How to Get Ahead in College: 5 Tips for Success
By Carrie Mesrobian on 10/25/2021
Finding a route that beats traffic. Spotting a great deal at a clearance sale. Getting a “friends-and-family” discount on home repairs from a local contractor. Whether the benefit is big or small, we all love to get a leg up on life. Now that you’re heading back to school—or at least considering it in the near future—you can’t help but wonder what you can do to get ahead in this next chapter of life.
It’s no secret that pursuing a college degree is a big commitment of both time and money. If you’re nervous about how to manage it all, we’ve got you covered. Read on for some simple ways to prepare for academic success, potentially save money and crush your educational goals.
5 Tips for getting ahead in your college experience
Prior to getting started in college, it can’t hurt to make sure that you’re ready for the work to come and have thought about all the ways to save yourself time, money and unnecessary stress. Work through the following to ensure you’re set for success:
1. Set up your study space
It might sound like a no-brainer to some, but this is an important step that can be easy to brush off. Make sure your study space can accommodate everything you’ll need to complete your coursework in comfort. Technology, like printers, laptops and tablets (don’t forget the chargers!), and plenty of pens and paper for those who prefer a low-fi classic approach, should be close at hand.
Testing out the space ahead of time is a good idea, too. See if your chair feels good, your screen(s) are at the right position and the noise level is one you can work with. You’re going to dedicate plenty of your time to being in this study space, so take the time to make this area as effective as possible.
2. Establish a study routine
Here’s where any type of planning tool comes in handy. Whether you keep your schedule on your phone, a paper calendar or an endless series of sticky notes, it’s a good idea to find slots of time every day—even just 15-30 minutes—where you can fit in some time for coursework.
Obviously, what form this routine takes will look different for every student. Online learning formats like competency-based education can help provide additional flexibility for how you tackle your academic workload, but the bottom line is the same: making time for school means making it a priority in your daily routine. Consistently having time built in will prevent assignments from sneaking up on you and causing a mad dash to get everything finished—and remember, assigned readings matter and should be factored into your routine.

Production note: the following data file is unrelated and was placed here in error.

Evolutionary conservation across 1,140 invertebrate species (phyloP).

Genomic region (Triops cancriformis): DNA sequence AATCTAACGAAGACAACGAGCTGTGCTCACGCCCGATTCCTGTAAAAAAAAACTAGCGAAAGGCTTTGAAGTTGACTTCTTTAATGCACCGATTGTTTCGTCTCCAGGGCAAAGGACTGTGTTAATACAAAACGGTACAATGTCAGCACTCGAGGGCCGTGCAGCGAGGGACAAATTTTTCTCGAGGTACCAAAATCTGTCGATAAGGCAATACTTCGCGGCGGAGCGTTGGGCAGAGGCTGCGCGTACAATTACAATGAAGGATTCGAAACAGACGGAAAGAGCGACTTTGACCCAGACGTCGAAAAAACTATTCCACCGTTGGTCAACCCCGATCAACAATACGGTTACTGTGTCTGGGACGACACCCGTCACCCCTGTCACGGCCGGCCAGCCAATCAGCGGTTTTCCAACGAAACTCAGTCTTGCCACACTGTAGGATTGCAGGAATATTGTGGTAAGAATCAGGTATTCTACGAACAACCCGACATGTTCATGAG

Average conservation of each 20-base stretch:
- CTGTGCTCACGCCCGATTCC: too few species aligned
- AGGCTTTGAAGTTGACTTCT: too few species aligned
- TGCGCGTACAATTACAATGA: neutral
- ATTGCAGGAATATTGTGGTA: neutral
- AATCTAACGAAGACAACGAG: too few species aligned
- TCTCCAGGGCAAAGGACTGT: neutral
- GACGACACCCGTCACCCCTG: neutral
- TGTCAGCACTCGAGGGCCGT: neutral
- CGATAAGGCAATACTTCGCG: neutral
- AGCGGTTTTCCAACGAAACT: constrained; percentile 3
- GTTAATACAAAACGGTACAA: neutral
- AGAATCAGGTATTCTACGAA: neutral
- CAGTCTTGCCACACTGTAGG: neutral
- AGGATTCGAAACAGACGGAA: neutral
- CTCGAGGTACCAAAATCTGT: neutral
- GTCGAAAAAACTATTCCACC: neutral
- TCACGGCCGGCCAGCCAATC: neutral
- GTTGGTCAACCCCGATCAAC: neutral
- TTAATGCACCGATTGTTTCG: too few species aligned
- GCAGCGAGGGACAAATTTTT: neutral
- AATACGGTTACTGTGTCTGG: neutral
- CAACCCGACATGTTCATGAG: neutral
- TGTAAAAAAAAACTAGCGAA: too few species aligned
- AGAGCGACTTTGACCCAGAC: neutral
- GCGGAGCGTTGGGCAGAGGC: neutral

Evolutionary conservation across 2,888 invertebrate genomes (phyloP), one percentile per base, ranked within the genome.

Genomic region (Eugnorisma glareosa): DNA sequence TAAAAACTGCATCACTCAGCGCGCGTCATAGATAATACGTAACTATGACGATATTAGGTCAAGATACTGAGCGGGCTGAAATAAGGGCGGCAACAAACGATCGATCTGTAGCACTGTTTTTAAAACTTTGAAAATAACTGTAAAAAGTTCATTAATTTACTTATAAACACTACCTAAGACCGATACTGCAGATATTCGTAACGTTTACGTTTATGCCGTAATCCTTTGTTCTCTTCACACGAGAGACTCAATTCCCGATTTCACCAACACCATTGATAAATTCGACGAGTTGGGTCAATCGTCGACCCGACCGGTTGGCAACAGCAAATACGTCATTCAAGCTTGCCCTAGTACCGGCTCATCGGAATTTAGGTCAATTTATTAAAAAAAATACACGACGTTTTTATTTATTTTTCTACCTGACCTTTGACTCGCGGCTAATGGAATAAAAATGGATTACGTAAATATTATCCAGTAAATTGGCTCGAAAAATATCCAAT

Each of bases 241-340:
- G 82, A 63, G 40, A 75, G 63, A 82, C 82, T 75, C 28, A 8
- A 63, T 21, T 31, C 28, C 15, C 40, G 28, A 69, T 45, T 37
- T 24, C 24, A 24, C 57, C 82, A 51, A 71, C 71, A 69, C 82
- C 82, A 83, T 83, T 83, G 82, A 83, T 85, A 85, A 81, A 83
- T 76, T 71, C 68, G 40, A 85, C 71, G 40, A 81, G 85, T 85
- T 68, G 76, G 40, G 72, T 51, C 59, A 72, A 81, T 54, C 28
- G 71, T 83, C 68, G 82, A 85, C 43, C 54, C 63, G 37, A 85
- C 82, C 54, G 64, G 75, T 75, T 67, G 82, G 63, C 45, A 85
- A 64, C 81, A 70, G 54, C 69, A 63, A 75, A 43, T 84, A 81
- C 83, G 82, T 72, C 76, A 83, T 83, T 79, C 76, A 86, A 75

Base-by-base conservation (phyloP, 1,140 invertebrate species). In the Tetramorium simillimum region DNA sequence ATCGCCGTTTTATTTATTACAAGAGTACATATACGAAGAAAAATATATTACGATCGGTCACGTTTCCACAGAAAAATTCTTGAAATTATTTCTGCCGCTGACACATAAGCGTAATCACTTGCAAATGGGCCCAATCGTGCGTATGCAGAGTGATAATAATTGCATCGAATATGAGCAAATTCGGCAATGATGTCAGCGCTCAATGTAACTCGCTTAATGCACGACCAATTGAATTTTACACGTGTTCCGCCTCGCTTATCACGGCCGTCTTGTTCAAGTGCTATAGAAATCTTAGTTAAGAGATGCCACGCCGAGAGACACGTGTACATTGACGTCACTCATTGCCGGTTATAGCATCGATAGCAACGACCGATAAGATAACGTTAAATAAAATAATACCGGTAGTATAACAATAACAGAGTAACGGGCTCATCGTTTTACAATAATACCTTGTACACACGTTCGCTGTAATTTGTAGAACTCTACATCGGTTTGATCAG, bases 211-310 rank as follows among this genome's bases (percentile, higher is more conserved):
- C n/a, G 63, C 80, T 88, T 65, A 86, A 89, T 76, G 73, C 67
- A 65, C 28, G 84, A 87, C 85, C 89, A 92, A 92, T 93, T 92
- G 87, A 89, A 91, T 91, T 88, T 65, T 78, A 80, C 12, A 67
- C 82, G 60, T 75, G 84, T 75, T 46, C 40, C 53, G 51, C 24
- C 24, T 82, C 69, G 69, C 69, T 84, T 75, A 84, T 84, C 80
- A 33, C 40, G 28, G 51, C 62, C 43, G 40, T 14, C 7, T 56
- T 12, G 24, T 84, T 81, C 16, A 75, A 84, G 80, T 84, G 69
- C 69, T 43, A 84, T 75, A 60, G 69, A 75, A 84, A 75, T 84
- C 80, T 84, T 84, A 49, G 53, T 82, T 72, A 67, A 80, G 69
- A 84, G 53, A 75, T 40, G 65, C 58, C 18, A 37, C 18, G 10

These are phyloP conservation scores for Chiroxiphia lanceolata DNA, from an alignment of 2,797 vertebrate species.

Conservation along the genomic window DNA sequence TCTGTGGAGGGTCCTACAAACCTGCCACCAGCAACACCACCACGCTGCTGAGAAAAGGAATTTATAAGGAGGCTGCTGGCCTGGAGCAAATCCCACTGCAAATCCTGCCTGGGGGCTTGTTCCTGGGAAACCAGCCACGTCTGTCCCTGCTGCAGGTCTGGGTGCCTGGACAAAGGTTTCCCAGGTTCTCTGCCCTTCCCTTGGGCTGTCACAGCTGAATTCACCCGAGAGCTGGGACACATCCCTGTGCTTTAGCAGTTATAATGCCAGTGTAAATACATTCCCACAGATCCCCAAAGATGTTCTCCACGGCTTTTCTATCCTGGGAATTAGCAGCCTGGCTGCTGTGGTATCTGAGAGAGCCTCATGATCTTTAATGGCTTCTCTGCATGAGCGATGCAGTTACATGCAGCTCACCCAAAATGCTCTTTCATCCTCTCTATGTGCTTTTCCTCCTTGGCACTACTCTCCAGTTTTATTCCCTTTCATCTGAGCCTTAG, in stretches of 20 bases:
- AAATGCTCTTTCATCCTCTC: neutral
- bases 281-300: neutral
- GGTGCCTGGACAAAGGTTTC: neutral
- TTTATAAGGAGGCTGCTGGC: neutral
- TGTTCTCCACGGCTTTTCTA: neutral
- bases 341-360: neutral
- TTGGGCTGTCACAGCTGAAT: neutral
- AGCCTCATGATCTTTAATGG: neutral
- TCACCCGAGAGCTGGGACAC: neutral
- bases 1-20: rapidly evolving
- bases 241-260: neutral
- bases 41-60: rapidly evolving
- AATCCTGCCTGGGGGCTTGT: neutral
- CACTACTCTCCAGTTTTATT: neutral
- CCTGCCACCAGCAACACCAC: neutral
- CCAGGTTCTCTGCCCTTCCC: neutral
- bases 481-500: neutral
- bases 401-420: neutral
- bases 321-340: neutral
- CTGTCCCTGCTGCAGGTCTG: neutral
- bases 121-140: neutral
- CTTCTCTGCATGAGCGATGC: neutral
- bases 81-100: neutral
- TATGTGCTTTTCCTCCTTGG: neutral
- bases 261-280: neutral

3. Take advantage of school resources
Whether you’re attending in person or online, you owe it to yourself to really immerse yourself in what your school has to offer students. Reach out to your advisor if you have a need or a question—often they will be able to refer you to resources designed just for your concerns. At Rasmussen University, the Library and Learning Services team is able to direct you to particular reference materials or to personalized student help, such as peer educators who can help you navigate the basics of online learning or peer tutors who can help with content-specific questions you have with specific classes.
Forming or joining study groups is also a great way to plug into college life, make new friends and share study tips. The people you meet in your program can be your biggest cheerleaders as you all work toward graduation—and they can help keep you accountable.
4. Maximize your dollars and time
The cliché about stressed-out, ramen-eating college students exists for a reason! But there are ways to offset some of the financial and time commitments that college can bring. College student discounts, while not always massive, are commonly offered for all sorts of services, retailers and events—so it never hurts to ask. Additionally, work-study opportunities can be a great way to earn money and many offer experience that can be useful for your future career.
Another way to save is to see if your school offers programs that let you “ladder” your credentials, like accelerated pathways to a Master’s degree, for example. Finally, make sure you investigate any opportunities to reduce the time in your program—with opportunities to test out of required classes through self-directed assessments or other methods, you can get credit for what you already know.
5. Prepare for the future now
Remember the advice to take advantage of all your school’s resources? Study sessions and tutoring aren’t the only ways you can prepare for post-graduation life. Social, athletic, academic or volunteer groups are also a great way to connect with new people, make friends and increase your potential work network—and don’t forget your faculty, either! Making time to meet up with your instructors during office hours or other established times they’re available is a great way for them to get to know you and your interests. Remember: faculty are there to make sure you understand the material—they want you to succeed!
Beyond faculty, remember there are career services resources available as well, even if you think it’ll be a while before you begin a job search. You’re going to school to follow your passion and pursue your dreams—preparing for that can begin on day one.
Make the most out of your time
Wondering about other ways you can make the most of your academic life? Check out Rasmussen University’s Empowered Learning® page and our article “11 Surprising Student Resources You Didn’t Know Rasmussen University Offered” to learn more about the ways Rasmussen University can help set the stage for your future success.